Solar Sunday concert wows crowd with Mae Estes backed by Wyatt Putman
Sunday evening at Fair Park’s CMC stage more local talent came to play, this time headliner Mae Estes, a Hope native just named by Country Music Television as one of their 2024 Next Women of Country and Wyatt Putman, a much in-demand Spring Hill purveyor of hard-edged country . Both brought a lot of confirmed fans but surely made new ones with impassioned sets that reminded us how much stellar talent is clustered in our neighborhood. 

Attendees could dine on meals from the Hope Band Concession booth or an Amigo Juan’s food truck while fresh lemonade and kettle corn were also on offer.  People brought their kids, their dogs, their portable chairs and their love for good songwriting, playing and singing as early as an hour before the shows began as the sunlight gentled and music played through onstage speakers. 

After an introduction by Mayor Don Still, Parks Superintendent Summer Chambers and Hope Advertising and Tourism and Promotion Commission Chair Sharon Caldwell, Putman ran on stage. A little trouble with speakers and monitors interrupted his first song and Putman did a bit of talking while the techs worked out the issue. But in just a couple minutes, the sound was righted and Putman and his band unleashed what he called in an interview earlier today “dirt road country,” with the appropriately named “That’s What a Dirt Road’s For.” Putman’s tenor has smooth cement to it, but also nostalgia and pride that really sends songs like “Country Field” up a level. During his set, Putman said he had recently moved back home, found band members and found himself playing as often as he did when living in Nashville. His and his band’s performance made clear why they’re in demand. 

Mae Estes honored us with two hours of energetic, well-sung, well-played magic that was all the more spellbinding for the running autobiographical storytelling between the songs. With that voice, she showed she can do almost anything. There were the rollicking pop-country romps but also the forays into R and B, acoustic folk, traditional country balladry and even British rap (Jessie J’s “Bang Bang”). From the first song to the last, her pipes were strong and she continually used them to evoke awe with surprising turns, rolls and melisma.  I probably said “Whoa” a dozen times.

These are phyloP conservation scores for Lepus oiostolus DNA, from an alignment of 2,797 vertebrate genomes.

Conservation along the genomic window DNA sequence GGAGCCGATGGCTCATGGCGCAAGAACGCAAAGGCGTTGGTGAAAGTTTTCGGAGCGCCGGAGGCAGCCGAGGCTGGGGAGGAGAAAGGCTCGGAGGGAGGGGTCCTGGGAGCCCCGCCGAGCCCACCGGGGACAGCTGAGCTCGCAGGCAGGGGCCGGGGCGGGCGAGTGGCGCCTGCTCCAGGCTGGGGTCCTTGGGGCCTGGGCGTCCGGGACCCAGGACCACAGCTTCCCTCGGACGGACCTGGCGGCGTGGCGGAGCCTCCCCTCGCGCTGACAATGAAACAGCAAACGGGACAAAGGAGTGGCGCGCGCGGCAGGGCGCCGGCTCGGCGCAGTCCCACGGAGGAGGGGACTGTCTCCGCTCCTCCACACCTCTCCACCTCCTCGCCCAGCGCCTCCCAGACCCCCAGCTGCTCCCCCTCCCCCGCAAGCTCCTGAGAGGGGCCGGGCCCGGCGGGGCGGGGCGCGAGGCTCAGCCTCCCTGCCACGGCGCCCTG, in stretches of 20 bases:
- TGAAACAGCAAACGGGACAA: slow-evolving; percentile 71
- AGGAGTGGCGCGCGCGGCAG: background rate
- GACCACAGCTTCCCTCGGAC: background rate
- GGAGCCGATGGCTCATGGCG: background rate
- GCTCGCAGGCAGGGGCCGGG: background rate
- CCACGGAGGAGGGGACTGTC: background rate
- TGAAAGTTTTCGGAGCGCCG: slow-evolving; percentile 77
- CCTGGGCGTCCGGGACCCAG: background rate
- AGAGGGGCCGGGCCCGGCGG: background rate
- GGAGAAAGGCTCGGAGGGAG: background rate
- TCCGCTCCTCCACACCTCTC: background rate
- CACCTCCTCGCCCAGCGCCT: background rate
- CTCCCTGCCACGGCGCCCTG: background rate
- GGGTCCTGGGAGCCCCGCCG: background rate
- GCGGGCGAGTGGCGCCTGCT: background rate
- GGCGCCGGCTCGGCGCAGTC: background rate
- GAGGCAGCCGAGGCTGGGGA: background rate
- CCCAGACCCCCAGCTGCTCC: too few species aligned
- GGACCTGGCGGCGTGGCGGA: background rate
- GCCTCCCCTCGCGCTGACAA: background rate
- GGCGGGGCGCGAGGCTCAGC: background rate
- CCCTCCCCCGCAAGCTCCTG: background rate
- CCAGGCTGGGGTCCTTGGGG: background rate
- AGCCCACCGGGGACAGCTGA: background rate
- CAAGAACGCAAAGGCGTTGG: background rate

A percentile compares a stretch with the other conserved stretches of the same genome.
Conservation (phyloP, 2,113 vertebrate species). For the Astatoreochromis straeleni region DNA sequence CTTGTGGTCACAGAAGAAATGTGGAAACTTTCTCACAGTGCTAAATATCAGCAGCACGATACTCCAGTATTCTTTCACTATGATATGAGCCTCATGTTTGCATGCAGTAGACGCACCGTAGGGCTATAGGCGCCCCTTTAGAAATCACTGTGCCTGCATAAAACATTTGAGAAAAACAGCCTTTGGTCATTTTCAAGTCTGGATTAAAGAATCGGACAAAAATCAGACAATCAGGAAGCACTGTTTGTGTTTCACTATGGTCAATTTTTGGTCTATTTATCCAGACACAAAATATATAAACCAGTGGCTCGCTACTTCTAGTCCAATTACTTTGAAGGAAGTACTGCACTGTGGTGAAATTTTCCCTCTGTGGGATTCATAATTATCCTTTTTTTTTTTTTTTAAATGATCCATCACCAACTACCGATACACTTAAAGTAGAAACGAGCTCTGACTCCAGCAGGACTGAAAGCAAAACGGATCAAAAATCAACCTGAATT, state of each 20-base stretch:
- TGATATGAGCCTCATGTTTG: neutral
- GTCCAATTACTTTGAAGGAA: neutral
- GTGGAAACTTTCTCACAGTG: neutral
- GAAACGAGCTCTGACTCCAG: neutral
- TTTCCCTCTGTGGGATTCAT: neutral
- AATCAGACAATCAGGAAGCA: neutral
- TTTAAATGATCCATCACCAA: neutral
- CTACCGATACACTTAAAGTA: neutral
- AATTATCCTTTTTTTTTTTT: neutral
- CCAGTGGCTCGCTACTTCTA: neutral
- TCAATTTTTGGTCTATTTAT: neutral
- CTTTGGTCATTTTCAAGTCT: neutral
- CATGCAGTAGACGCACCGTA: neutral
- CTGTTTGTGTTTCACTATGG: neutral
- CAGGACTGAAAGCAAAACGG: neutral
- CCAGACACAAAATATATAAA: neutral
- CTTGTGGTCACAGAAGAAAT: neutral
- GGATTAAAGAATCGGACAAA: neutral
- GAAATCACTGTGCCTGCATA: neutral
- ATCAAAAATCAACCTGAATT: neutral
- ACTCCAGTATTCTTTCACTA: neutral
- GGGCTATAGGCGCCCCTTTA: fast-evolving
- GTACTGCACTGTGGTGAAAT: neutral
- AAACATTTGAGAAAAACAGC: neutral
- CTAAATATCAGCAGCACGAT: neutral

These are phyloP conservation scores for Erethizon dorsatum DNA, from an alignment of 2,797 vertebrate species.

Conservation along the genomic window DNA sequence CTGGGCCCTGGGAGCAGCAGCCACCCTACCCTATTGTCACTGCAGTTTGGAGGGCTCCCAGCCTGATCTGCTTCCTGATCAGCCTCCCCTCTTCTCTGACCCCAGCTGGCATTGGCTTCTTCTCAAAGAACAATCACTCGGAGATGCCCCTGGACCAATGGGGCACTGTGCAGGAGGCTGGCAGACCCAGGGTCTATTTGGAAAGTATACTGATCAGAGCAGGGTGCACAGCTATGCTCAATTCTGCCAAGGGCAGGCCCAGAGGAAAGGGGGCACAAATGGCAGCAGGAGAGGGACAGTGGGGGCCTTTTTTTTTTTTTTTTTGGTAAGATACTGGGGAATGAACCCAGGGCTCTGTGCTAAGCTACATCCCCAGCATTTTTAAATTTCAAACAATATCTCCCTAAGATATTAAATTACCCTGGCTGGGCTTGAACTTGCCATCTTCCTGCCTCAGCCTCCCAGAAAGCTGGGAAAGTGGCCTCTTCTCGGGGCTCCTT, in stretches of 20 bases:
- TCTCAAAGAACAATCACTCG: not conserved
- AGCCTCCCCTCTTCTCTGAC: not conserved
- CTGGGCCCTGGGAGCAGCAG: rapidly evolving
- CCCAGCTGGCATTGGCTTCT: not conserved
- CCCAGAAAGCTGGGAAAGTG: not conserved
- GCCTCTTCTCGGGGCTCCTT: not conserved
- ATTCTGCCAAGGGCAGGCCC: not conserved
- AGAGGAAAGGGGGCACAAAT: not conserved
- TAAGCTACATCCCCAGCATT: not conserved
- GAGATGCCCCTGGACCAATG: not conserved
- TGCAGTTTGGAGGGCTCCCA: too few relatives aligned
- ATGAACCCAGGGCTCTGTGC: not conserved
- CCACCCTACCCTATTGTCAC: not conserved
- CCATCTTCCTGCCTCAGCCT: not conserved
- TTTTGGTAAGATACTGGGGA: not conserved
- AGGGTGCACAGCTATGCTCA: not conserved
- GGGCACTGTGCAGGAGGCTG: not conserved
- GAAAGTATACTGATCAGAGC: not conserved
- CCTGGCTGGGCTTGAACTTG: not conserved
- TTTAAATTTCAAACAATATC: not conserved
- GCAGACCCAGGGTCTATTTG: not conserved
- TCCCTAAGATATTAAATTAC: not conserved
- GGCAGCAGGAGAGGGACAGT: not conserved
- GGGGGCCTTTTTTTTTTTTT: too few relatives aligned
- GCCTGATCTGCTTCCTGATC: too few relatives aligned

It is remarkable now how complete a show Estes can put on. After nine years in Nashville, her performance and her songs portray what she called during the show her “onion personality” that is fun-loving, experienced in life’s highs and lows, reveling in the little details that flavor our days and often devastatingly funny and disarmingly honest. Her song lyrics abound in sparkling wordplay but also arresting images and soul-baring. Her voice seduces but her material keeps you coming back. 

Estes, who played a lot of the new music she will be releasing later this spring, sang the sun down and made sure he was firmly tucked in, ready for his superstar-turn at tomorrow’s tailgate and viewing party at the Hope Municipal Airport as well as the gathering at UAHT.  Bring your special glasses, your sunscreen, your portable chair and crossed fingers (so the clouds don’t impinge) for what could be Arkansans’ best chance to see a total eclipse since 1834.  Gates open, Mayor Still said, at 8:30 a.m.

Photos taken by Ethan Houk & Atlas Scott